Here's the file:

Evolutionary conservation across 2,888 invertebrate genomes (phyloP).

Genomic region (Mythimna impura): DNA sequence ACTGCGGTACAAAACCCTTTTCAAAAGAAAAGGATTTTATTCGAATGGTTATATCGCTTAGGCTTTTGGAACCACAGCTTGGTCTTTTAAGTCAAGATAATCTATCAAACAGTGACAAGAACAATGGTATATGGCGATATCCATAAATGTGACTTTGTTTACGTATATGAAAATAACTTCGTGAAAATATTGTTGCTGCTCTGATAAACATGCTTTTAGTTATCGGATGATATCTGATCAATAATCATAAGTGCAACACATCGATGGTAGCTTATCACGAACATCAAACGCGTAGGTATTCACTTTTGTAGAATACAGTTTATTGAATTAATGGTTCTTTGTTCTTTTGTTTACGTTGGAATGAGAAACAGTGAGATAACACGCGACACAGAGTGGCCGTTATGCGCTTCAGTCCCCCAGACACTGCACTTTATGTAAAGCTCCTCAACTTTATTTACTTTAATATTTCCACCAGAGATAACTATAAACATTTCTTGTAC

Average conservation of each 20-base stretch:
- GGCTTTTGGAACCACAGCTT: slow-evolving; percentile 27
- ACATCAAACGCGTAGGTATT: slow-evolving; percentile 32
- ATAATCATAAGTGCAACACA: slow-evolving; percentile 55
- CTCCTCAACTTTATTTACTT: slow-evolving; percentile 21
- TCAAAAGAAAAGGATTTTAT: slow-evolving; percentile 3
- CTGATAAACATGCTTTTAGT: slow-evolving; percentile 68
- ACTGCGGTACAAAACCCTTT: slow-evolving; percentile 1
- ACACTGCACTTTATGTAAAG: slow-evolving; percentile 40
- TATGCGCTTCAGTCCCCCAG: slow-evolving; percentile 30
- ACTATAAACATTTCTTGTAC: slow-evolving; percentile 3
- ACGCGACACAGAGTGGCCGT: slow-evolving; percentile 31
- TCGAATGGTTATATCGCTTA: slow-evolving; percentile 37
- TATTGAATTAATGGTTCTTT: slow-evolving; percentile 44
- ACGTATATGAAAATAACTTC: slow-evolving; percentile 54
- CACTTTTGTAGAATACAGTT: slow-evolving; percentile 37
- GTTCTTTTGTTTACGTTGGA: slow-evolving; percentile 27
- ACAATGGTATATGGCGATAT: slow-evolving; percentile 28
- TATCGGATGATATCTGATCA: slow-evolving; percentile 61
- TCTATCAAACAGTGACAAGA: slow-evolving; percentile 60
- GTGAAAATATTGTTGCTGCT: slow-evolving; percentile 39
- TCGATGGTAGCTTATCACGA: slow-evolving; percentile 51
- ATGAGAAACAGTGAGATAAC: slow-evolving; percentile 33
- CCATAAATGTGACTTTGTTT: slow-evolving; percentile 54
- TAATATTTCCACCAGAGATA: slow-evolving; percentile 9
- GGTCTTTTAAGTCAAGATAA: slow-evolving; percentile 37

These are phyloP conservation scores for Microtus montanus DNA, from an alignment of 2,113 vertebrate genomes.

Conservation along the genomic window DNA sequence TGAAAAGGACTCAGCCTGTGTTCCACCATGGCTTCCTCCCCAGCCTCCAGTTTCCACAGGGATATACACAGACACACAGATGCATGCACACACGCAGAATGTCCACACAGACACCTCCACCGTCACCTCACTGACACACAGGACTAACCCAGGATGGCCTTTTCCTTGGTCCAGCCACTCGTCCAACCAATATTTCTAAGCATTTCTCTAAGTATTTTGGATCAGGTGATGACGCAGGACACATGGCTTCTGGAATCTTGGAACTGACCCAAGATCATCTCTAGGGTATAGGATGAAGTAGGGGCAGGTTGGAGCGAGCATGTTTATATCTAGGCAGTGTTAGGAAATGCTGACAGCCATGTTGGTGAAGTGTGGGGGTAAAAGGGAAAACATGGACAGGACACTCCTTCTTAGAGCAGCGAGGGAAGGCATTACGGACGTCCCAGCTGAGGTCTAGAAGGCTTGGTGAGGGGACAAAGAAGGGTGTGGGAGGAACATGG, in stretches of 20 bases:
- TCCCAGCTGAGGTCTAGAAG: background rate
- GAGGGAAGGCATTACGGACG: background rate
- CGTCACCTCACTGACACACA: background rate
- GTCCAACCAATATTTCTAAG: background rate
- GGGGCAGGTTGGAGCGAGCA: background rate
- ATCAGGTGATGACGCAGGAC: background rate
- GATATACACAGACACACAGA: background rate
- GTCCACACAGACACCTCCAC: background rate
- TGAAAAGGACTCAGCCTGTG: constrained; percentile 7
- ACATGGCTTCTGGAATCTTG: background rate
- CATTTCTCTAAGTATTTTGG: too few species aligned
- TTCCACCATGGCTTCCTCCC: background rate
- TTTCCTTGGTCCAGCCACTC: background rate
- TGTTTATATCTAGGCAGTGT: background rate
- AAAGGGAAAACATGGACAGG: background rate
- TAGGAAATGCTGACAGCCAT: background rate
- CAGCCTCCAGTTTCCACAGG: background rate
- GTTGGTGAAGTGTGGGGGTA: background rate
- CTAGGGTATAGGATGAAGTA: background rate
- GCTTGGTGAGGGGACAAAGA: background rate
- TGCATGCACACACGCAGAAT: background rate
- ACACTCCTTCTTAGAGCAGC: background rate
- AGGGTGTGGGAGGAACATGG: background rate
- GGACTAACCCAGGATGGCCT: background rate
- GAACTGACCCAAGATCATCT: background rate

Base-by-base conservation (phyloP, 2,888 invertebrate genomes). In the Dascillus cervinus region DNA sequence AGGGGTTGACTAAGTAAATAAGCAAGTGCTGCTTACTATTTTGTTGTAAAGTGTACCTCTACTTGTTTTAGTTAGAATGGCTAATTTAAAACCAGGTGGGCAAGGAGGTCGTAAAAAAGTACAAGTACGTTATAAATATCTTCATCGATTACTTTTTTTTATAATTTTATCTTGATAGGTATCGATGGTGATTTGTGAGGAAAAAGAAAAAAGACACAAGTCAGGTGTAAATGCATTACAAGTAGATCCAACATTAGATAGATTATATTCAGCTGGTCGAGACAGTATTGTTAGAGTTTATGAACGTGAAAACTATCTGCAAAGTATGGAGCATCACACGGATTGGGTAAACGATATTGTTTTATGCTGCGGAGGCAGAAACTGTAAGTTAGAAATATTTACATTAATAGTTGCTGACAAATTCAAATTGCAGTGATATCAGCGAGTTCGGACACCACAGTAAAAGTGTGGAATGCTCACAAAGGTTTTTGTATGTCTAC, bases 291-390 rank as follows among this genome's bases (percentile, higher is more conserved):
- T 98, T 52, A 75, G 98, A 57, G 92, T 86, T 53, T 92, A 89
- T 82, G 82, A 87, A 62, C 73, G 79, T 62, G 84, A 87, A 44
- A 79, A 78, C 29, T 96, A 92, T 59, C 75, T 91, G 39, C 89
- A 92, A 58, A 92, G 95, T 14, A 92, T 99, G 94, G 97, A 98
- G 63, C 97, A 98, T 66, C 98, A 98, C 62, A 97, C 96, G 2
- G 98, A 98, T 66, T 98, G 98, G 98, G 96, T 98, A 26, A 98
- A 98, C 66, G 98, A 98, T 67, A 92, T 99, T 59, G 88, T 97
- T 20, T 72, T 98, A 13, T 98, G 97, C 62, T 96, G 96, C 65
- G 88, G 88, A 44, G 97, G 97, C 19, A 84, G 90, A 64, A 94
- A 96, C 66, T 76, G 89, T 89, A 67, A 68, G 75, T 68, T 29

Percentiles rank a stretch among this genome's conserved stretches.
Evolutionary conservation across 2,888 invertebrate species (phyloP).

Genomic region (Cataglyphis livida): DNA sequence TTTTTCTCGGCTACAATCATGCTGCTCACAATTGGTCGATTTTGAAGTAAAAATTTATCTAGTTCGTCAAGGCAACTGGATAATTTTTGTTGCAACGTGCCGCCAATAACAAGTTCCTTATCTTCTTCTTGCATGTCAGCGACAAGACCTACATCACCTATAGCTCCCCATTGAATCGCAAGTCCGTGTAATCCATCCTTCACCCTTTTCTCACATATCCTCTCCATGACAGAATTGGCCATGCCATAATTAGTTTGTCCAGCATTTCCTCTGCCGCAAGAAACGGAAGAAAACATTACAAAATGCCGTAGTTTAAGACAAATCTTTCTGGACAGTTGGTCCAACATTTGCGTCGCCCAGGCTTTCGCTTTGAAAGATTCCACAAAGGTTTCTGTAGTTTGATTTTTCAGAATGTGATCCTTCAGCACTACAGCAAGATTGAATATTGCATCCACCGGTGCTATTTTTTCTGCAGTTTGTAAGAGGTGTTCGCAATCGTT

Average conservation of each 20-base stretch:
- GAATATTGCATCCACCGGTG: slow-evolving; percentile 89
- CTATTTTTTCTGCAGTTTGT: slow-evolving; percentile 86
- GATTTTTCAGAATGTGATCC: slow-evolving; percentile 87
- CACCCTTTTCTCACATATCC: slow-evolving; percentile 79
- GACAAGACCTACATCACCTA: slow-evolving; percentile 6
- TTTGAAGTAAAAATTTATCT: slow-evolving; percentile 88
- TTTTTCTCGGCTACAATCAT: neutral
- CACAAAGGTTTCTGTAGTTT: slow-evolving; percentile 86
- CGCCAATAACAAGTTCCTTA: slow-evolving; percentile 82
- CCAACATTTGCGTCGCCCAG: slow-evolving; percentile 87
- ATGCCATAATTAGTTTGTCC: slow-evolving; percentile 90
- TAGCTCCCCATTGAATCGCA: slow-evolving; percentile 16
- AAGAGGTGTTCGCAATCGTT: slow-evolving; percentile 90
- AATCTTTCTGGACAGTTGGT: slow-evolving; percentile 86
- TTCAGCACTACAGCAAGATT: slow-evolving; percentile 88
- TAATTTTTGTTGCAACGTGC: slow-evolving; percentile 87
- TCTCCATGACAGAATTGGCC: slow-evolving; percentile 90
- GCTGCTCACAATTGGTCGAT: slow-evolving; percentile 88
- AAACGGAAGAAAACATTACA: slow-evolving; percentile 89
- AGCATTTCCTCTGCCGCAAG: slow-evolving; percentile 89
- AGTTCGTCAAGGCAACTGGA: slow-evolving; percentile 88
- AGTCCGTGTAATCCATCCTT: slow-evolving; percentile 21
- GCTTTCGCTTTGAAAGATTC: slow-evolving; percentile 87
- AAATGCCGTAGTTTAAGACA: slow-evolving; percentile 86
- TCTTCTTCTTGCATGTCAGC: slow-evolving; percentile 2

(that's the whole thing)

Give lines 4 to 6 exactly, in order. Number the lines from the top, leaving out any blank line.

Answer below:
- GGCTTTTGGAACCACAGCTT: slow-evolving; percentile 27
- ACATCAAACGCGTAGGTATT: slow-evolving; percentile 32
- ATAATCATAAGTGCAACACA: slow-evolving; percentile 55